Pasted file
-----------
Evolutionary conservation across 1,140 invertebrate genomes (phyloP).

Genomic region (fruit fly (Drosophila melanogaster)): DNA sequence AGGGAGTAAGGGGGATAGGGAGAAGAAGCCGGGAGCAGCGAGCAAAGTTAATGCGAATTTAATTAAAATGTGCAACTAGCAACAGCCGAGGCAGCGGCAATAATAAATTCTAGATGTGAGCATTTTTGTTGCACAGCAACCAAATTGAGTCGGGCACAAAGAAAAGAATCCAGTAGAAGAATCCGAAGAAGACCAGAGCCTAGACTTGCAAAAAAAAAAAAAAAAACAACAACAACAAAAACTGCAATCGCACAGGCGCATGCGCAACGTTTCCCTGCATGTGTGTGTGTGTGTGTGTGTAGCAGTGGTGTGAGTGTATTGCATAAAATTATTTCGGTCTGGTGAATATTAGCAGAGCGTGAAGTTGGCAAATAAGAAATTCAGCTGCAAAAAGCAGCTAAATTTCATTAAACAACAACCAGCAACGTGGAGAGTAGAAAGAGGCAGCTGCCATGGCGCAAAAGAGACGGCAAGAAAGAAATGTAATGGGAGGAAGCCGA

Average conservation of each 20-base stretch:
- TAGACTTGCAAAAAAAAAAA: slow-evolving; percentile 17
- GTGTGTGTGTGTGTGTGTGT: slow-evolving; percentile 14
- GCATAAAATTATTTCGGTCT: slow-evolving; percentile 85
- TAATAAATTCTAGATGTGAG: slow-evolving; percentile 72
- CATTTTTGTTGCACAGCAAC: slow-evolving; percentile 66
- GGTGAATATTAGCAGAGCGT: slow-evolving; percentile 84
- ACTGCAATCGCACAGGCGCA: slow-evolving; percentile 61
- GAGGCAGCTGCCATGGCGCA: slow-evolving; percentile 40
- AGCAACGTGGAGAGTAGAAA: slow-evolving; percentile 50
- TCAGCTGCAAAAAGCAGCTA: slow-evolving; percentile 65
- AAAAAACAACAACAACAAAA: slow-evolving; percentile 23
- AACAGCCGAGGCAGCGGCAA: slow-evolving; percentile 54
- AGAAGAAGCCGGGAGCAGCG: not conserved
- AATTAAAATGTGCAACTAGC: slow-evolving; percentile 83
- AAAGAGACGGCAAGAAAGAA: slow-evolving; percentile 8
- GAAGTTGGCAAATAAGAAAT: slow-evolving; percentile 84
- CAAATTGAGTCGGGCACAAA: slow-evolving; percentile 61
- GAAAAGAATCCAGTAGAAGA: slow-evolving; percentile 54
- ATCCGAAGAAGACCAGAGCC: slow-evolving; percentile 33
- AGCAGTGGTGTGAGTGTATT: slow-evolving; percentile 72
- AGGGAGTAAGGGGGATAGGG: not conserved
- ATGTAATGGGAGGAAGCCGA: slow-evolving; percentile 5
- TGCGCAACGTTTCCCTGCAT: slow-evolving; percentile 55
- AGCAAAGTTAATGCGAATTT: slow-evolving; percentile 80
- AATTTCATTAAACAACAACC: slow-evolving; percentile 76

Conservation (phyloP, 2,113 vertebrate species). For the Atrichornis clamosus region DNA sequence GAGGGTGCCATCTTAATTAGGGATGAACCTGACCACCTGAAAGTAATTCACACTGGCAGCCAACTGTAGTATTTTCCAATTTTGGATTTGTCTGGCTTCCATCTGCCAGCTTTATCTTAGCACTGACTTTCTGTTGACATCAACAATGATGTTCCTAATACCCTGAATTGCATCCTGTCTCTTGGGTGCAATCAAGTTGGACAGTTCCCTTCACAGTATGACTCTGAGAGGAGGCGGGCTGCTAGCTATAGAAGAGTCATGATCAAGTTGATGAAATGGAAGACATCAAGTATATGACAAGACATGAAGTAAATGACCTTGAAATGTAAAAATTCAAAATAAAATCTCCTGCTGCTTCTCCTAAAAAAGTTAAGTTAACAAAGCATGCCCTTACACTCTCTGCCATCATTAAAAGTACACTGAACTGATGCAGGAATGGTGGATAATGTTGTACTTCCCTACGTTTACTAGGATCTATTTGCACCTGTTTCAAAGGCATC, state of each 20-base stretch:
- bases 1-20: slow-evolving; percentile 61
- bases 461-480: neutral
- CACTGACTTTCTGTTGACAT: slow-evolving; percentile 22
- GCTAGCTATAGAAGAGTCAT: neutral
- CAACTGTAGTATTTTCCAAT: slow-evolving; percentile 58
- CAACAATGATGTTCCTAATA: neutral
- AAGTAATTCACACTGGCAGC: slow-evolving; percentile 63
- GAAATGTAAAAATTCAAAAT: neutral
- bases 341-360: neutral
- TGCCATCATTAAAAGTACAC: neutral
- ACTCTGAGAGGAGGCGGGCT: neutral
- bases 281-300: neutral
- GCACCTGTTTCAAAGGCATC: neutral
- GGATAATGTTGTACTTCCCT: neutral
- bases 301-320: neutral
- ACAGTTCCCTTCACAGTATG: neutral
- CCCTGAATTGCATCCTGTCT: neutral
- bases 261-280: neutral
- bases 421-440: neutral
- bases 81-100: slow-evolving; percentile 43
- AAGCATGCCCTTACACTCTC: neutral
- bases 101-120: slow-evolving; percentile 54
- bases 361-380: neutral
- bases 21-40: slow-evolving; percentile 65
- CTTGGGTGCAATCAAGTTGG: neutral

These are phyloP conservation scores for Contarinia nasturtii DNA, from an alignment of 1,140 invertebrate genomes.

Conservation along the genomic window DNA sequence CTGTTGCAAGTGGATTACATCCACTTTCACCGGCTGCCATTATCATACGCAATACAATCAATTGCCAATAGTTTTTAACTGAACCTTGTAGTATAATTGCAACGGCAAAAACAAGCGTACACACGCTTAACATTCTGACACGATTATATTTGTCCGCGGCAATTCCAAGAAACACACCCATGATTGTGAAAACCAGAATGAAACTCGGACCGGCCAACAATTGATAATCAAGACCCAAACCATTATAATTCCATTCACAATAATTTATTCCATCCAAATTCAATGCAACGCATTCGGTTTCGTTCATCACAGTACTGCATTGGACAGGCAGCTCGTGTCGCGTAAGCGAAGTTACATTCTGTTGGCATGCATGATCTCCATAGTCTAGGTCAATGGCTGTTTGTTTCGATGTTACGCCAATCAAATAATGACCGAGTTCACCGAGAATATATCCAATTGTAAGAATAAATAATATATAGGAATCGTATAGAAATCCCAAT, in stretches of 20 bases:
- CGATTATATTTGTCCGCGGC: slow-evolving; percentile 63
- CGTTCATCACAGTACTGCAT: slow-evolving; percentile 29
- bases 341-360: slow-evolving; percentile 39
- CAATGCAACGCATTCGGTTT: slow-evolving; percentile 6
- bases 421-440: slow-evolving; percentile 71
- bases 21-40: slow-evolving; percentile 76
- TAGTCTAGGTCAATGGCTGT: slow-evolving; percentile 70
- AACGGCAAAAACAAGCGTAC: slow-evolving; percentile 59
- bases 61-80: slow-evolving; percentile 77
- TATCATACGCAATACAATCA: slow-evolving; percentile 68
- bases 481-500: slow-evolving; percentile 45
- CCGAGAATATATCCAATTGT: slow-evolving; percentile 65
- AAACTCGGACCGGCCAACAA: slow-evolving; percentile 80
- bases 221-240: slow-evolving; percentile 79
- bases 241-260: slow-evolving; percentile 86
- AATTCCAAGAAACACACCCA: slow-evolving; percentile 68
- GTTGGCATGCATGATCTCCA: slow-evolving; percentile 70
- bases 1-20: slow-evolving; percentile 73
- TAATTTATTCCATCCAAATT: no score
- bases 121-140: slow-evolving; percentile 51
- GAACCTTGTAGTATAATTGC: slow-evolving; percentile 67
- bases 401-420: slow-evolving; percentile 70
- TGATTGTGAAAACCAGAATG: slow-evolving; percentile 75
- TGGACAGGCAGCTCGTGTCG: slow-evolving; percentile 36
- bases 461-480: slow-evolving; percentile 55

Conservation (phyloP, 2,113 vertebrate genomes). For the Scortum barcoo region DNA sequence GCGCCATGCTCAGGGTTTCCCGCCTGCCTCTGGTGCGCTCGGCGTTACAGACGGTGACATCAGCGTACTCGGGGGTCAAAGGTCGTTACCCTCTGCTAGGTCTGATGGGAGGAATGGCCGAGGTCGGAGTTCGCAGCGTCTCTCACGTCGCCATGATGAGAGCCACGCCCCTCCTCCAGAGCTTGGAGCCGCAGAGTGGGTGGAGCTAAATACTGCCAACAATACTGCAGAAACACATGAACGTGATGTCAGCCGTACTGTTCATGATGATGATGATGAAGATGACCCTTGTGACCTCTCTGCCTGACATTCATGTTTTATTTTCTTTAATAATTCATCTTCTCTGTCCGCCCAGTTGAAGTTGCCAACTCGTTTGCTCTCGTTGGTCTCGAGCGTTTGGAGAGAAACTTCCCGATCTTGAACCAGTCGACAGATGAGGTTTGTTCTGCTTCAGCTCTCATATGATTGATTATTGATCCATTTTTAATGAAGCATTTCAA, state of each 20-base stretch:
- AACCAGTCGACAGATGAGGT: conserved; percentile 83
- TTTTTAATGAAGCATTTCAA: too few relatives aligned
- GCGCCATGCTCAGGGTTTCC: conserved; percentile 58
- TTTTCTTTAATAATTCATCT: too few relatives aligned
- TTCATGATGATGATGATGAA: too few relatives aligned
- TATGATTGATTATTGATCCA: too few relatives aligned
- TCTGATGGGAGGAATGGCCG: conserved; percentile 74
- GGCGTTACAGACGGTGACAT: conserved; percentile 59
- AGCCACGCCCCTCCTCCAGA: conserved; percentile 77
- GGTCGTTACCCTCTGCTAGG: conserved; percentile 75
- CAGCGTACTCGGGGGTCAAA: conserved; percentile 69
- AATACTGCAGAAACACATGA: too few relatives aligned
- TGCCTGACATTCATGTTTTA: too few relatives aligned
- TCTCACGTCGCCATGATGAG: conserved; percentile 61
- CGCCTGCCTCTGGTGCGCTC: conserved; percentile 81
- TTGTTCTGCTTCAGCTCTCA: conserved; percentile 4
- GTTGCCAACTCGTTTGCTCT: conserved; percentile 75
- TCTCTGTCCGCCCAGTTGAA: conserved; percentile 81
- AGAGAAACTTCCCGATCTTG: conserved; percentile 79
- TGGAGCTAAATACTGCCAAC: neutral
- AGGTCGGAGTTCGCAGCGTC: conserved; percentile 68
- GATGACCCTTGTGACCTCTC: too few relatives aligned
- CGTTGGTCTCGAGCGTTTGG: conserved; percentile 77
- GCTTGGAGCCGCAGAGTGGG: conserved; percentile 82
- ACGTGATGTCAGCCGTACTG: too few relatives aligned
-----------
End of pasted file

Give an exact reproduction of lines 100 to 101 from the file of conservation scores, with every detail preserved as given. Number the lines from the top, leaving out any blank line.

- TCTCTGTCCGCCCAGTTGAA: conserved; percentile 81
- AGAGAAACTTCCCGATCTTG: conserved; percentile 79